A literature review of academic research articles on volunteered geographic information (VGI) has revealed a recent, and very interesting, turn in how VGI is being viewed by academics, with implications for practitioners in ICT4D. In many ways, as I explain below, this turn is actually a return to old questions about authority, indigeneity, and ‘development’.
Two recent articles indicate this turn, which deepens a critique of VGI as something separate from the act of its creation (Sieber and Haklay, 2015). Goodchild (2007 and 2016) has been at the forefront of defining and legitimising uses of VGI in academia, but in his theorisations it is often couched more in terms of geographic information science, less so in terms of democratisation and participation.
Idris et al (in press) have written, for example, a very illuminating article on ‘engaging’ with indigenous people as ‘sensors’ for ecotourism. The terminology here is telling, and it comes from Goodchild (2007). The idea that a citizen (or indigenous person) can transform themselves into a sensor for contributing potentially useful spatial data on the geoweb (i.e. the ‘mappy’ fraction of the web) has a couple of facets that are worth examining, aside from the very passive connotation of the word.
To what extent do the sensors themselves benefit from their contributions? What are the repercussions for protection of sensitive indigenous and local knowledge systems (such as the location of endangered or keystone wildlife species)? These are issues that go back to the early days of GIS when Rundstrom (1995) was beginning to ask questions about epistemological diversity in relation to indigenous peoples and mapping/GIS.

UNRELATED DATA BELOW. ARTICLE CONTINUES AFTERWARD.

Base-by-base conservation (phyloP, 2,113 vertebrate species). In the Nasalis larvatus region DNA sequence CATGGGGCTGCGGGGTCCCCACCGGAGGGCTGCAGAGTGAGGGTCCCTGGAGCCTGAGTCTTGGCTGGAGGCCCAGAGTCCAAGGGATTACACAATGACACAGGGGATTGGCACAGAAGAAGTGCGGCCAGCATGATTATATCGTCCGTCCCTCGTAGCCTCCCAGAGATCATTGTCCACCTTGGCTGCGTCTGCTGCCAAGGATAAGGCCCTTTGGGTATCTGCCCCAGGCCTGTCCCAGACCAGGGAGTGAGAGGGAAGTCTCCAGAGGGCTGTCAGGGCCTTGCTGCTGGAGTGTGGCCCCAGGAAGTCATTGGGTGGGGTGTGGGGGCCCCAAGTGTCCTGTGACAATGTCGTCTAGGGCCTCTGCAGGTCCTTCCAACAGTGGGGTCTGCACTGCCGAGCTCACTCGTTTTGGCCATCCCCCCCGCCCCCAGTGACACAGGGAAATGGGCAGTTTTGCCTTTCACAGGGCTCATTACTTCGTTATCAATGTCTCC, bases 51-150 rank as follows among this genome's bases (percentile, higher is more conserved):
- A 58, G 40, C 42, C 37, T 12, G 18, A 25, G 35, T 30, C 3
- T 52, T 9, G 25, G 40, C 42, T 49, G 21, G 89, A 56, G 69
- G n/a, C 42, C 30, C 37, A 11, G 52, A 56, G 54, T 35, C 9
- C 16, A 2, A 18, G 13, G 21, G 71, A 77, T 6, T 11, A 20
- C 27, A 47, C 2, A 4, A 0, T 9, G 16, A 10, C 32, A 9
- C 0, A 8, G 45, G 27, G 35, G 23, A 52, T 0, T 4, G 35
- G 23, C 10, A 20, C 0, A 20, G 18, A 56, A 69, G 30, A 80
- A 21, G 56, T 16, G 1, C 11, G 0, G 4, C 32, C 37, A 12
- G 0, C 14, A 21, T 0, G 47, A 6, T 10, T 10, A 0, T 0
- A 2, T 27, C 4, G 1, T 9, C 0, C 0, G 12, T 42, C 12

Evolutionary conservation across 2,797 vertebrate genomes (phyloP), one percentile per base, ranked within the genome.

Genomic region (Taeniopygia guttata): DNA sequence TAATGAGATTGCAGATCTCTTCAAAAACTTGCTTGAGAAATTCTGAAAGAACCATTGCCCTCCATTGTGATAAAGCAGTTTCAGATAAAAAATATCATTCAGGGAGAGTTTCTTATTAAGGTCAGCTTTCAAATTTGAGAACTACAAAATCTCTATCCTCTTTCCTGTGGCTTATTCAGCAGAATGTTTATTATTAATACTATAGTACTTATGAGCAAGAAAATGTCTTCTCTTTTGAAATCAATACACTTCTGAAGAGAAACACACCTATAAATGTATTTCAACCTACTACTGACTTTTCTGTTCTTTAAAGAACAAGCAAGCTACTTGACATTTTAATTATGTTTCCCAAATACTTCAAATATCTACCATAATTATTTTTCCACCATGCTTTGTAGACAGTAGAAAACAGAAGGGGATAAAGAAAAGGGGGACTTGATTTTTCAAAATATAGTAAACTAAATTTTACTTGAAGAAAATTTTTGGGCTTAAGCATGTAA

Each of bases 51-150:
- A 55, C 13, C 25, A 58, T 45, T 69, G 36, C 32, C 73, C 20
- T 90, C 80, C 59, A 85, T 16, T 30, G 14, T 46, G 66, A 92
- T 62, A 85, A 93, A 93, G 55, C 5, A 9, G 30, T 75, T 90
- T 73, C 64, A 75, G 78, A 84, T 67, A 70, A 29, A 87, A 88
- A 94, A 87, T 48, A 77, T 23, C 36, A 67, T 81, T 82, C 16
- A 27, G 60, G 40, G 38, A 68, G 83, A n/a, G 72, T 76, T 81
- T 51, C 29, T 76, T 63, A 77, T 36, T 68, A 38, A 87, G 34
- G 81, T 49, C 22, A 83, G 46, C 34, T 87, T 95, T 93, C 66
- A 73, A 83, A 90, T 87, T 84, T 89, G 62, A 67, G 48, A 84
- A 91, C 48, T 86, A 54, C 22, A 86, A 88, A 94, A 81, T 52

I have written about these issues myself, elsewhere, in relation to northern Canada where social media maps hold the potential to reveal indigenous knowledge and sensitive information to outsiders. The result has often been a patch-work of local maps and map-networks that serve the needs of inhabitants of specific areas, securitised to some extent against outside viewing and user generated content. This securitisation has to be balanced against the potential uses of such data for development involving outside influence on the data.
The Canadian context is vast, differentiated, and vastly different from many other (indigenous) nations, where sensitivities and emphases lie in directions specific to historical development, trajectories and narratives, especially in relation to the state.
With VGI, crowdsourcing, and neo-geographies of the web continuing to evolve, the old questions keep recurring, and the idea of how much ‘authority’ and accuracy geographic information needs to have to be considered legitimate is continually being brought up. Terminologies are evolving now as we speak more now in terms of big data and the internet of things, but those old questions still apply.
Goodchild, Michael. 2016. New questions and a changing focus in advanced VGI research. Transactions in GIS. Early view online.
Goodchild, Michael. 2007. Citizens as sensors: the world of volunteered geography. GeoJournal. 69: 211-221.
Idris, Nurul Hawani; Osman, Mohamad Jahidi; Kanniah, Kasturi Devi; Idris, Nurul Hazrina; and Ishak, Mohamad Hafis Izran. (in press). Engaging Indigenous people as geo-crowdsourcing sensors for ecotourism mapping via mobile data collection: a case study of the Royal Belum State Park. Cartography and Geographic Information Science. Early view online
Rundstrom Robert. 1995 . GIS, Indigenous Peoples and Epistemological Diversity. Cartography and Geographic Information Systems. 22(1): 45-57
Sieber, Renee and Haklay, Muki. 2015. The epistemology(s) of volunteered geographic information: a critique. GEO: Geography and Environment. 2(2): 122-136.